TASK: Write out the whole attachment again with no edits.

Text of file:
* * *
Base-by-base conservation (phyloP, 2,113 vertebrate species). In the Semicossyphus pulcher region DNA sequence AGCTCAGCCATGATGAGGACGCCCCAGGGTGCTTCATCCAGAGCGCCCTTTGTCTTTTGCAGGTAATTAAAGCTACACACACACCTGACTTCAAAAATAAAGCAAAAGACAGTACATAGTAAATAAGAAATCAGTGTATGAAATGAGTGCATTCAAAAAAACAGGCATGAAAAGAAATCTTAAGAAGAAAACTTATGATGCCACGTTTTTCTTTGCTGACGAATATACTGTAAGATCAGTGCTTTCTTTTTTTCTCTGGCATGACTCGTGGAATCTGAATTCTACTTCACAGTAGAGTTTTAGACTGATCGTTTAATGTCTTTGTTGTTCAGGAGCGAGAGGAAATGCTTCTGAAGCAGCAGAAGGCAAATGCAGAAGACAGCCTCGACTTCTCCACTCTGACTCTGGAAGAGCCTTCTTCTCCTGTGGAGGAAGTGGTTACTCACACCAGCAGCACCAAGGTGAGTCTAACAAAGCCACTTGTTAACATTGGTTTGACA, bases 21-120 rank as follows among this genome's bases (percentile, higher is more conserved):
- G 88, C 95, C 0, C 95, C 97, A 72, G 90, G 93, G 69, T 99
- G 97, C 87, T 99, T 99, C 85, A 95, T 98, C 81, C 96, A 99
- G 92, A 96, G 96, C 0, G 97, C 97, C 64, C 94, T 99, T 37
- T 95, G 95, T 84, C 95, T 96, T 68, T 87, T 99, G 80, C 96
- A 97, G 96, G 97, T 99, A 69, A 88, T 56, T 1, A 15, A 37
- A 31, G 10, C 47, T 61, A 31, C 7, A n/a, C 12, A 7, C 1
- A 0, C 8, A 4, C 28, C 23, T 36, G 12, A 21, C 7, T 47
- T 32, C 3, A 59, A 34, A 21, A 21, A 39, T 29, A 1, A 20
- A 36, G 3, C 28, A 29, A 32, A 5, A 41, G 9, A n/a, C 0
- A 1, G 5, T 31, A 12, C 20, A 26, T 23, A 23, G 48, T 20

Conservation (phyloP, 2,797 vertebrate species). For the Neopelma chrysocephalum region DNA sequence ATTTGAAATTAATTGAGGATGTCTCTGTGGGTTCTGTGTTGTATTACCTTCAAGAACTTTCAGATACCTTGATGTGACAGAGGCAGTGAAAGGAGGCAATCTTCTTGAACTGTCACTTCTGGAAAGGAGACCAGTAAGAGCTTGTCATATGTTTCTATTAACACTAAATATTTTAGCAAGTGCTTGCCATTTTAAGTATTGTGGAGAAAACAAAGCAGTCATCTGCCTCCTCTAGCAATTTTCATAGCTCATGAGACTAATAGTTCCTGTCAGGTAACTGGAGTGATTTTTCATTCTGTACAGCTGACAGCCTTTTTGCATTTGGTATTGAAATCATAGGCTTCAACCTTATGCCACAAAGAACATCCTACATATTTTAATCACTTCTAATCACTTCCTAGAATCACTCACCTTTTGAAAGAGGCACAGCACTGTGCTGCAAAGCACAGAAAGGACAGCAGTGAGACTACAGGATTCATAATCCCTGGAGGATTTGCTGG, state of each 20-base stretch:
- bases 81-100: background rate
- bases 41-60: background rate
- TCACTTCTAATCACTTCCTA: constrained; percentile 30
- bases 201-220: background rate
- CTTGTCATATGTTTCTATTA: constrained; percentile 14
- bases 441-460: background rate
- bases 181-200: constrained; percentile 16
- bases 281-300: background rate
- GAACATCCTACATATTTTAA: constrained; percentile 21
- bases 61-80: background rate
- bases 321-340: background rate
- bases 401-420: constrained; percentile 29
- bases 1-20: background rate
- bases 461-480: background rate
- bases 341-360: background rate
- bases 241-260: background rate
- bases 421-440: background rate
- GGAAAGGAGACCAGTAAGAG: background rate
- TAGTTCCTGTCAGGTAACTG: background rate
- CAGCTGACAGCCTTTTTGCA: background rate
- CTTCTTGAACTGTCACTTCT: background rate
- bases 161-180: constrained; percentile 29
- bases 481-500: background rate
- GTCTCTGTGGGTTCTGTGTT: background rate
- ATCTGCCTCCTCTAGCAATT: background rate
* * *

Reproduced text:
Base-by-base conservation (phyloP, 2,113 vertebrate species). In the Semicossyphus pulcher region DNA sequence AGCTCAGCCATGATGAGGACGCCCCAGGGTGCTTCATCCAGAGCGCCCTTTGTCTTTTGCAGGTAATTAAAGCTACACACACACCTGACTTCAAAAATAAAGCAAAAGACAGTACATAGTAAATAAGAAATCAGTGTATGAAATGAGTGCATTCAAAAAAACAGGCATGAAAAGAAATCTTAAGAAGAAAACTTATGATGCCACGTTTTTCTTTGCTGACGAATATACTGTAAGATCAGTGCTTTCTTTTTTTCTCTGGCATGACTCGTGGAATCTGAATTCTACTTCACAGTAGAGTTTTAGACTGATCGTTTAATGTCTTTGTTGTTCAGGAGCGAGAGGAAATGCTTCTGAAGCAGCAGAAGGCAAATGCAGAAGACAGCCTCGACTTCTCCACTCTGACTCTGGAAGAGCCTTCTTCTCCTGTGGAGGAAGTGGTTACTCACACCAGCAGCACCAAGGTGAGTCTAACAAAGCCACTTGTTAACATTGGTTTGACA, bases 21-120 rank as follows among this genome's bases (percentile, higher is more conserved):
- G 88, C 95, C 0, C 95, C 97, A 72, G 90, G 93, G 69, T 99
- G 97, C 87, T 99, T 99, C 85, A 95, T 98, C 81, C 96, A 99
- G 92, A 96, G 96, C 0, G 97, C 97, C 64, C 94, T 99, T 37
- T 95, G 95, T 84, C 95, T 96, T 68, T 87, T 99, G 80, C 96
- A 97, G 96, G 97, T 99, A 69, A 88, T 56, T 1, A 15, A 37
- A 31, G 10, C 47, T 61, A 31, C 7, A n/a, C 12, A 7, C 1
- A 0, C 8, A 4, C 28, C 23, T 36, G 12, A 21, C 7, T 47
- T 32, C 3, A 59, A 34, A 21, A 21, A 39, T 29, A 1, A 20
- A 36, G 3, C 28, A 29, A 32, A 5, A 41, G 9, A n/a, C 0
- A 1, G 5, T 31, A 12, C 20, A 26, T 23, A 23, G 48, T 20

Conservation (phyloP, 2,797 vertebrate species). For the Neopelma chrysocephalum region DNA sequence ATTTGAAATTAATTGAGGATGTCTCTGTGGGTTCTGTGTTGTATTACCTTCAAGAACTTTCAGATACCTTGATGTGACAGAGGCAGTGAAAGGAGGCAATCTTCTTGAACTGTCACTTCTGGAAAGGAGACCAGTAAGAGCTTGTCATATGTTTCTATTAACACTAAATATTTTAGCAAGTGCTTGCCATTTTAAGTATTGTGGAGAAAACAAAGCAGTCATCTGCCTCCTCTAGCAATTTTCATAGCTCATGAGACTAATAGTTCCTGTCAGGTAACTGGAGTGATTTTTCATTCTGTACAGCTGACAGCCTTTTTGCATTTGGTATTGAAATCATAGGCTTCAACCTTATGCCACAAAGAACATCCTACATATTTTAATCACTTCTAATCACTTCCTAGAATCACTCACCTTTTGAAAGAGGCACAGCACTGTGCTGCAAAGCACAGAAAGGACAGCAGTGAGACTACAGGATTCATAATCCCTGGAGGATTTGCTGG, state of each 20-base stretch:
- bases 81-100: background rate
- bases 41-60: background rate
- TCACTTCTAATCACTTCCTA: constrained; percentile 30
- bases 201-220: background rate
- CTTGTCATATGTTTCTATTA: constrained; percentile 14
- bases 441-460: background rate
- bases 181-200: constrained; percentile 16
- bases 281-300: background rate
- GAACATCCTACATATTTTAA: constrained; percentile 21
- bases 61-80: background rate
- bases 321-340: background rate
- bases 401-420: constrained; percentile 29
- bases 1-20: background rate
- bases 461-480: background rate
- bases 341-360: background rate
- bases 241-260: background rate
- bases 421-440: background rate
- GGAAAGGAGACCAGTAAGAG: background rate
- TAGTTCCTGTCAGGTAACTG: background rate
- CAGCTGACAGCCTTTTTGCA: background rate
- CTTCTTGAACTGTCACTTCT: background rate
- bases 161-180: constrained; percentile 29
- bases 481-500: background rate
- GTCTCTGTGGGTTCTGTGTT: background rate
- ATCTGCCTCCTCTAGCAATT: background rate